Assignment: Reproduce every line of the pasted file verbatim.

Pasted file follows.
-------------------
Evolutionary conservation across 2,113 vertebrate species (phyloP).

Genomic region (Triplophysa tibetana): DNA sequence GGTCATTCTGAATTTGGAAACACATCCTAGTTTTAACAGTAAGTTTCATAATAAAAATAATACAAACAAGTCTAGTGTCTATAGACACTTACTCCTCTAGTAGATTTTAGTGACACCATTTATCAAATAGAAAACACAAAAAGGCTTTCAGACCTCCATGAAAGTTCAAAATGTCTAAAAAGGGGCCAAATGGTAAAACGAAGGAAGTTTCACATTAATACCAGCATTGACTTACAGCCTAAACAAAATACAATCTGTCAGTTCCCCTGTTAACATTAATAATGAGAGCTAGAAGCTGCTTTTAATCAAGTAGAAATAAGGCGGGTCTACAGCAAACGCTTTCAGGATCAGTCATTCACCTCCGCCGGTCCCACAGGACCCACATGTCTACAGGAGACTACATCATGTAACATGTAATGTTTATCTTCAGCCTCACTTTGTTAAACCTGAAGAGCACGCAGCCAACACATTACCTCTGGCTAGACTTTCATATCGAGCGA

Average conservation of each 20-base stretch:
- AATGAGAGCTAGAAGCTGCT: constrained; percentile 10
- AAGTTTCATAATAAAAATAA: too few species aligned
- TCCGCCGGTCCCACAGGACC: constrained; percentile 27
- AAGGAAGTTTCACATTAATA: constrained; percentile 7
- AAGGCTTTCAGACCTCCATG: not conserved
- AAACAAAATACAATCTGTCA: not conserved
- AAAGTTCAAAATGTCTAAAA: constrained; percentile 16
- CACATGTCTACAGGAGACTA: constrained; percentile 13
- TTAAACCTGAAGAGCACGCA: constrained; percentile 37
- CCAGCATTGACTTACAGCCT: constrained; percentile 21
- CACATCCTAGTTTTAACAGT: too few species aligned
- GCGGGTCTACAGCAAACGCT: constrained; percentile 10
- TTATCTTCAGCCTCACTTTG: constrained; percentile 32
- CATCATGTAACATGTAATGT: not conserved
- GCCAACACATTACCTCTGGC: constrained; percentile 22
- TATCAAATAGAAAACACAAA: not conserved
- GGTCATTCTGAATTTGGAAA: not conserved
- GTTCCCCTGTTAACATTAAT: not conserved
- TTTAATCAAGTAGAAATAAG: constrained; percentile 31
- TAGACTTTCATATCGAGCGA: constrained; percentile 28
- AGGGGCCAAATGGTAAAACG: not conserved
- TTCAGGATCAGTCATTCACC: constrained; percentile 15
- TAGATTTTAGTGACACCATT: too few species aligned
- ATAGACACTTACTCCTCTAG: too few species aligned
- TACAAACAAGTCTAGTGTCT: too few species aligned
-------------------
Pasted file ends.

Evolutionary conservation across 2,113 vertebrate species (phyloP).

Genomic region (Triplophysa tibetana): DNA sequence GGTCATTCTGAATTTGGAAACACATCCTAGTTTTAACAGTAAGTTTCATAATAAAAATAATACAAACAAGTCTAGTGTCTATAGACACTTACTCCTCTAGTAGATTTTAGTGACACCATTTATCAAATAGAAAACACAAAAAGGCTTTCAGACCTCCATGAAAGTTCAAAATGTCTAAAAAGGGGCCAAATGGTAAAACGAAGGAAGTTTCACATTAATACCAGCATTGACTTACAGCCTAAACAAAATACAATCTGTCAGTTCCCCTGTTAACATTAATAATGAGAGCTAGAAGCTGCTTTTAATCAAGTAGAAATAAGGCGGGTCTACAGCAAACGCTTTCAGGATCAGTCATTCACCTCCGCCGGTCCCACAGGACCCACATGTCTACAGGAGACTACATCATGTAACATGTAATGTTTATCTTCAGCCTCACTTTGTTAAACCTGAAGAGCACGCAGCCAACACATTACCTCTGGCTAGACTTTCATATCGAGCGA

Average conservation of each 20-base stretch:
- AATGAGAGCTAGAAGCTGCT: constrained; percentile 10
- AAGTTTCATAATAAAAATAA: too few species aligned
- TCCGCCGGTCCCACAGGACC: constrained; percentile 27
- AAGGAAGTTTCACATTAATA: constrained; percentile 7
- AAGGCTTTCAGACCTCCATG: not conserved
- AAACAAAATACAATCTGTCA: not conserved
- AAAGTTCAAAATGTCTAAAA: constrained; percentile 16
- CACATGTCTACAGGAGACTA: constrained; percentile 13
- TTAAACCTGAAGAGCACGCA: constrained; percentile 37
- CCAGCATTGACTTACAGCCT: constrained; percentile 21
- CACATCCTAGTTTTAACAGT: too few species aligned
- GCGGGTCTACAGCAAACGCT: constrained; percentile 10
- TTATCTTCAGCCTCACTTTG: constrained; percentile 32
- CATCATGTAACATGTAATGT: not conserved
- GCCAACACATTACCTCTGGC: constrained; percentile 22
- TATCAAATAGAAAACACAAA: not conserved
- GGTCATTCTGAATTTGGAAA: not conserved
- GTTCCCCTGTTAACATTAAT: not conserved
- TTTAATCAAGTAGAAATAAG: constrained; percentile 31
- TAGACTTTCATATCGAGCGA: constrained; percentile 28
- AGGGGCCAAATGGTAAAACG: not conserved
- TTCAGGATCAGTCATTCACC: constrained; percentile 15
- TAGATTTTAGTGACACCATT: too few species aligned
- ATAGACACTTACTCCTCTAG: too few species aligned
- TACAAACAAGTCTAGTGTCT: too few species aligned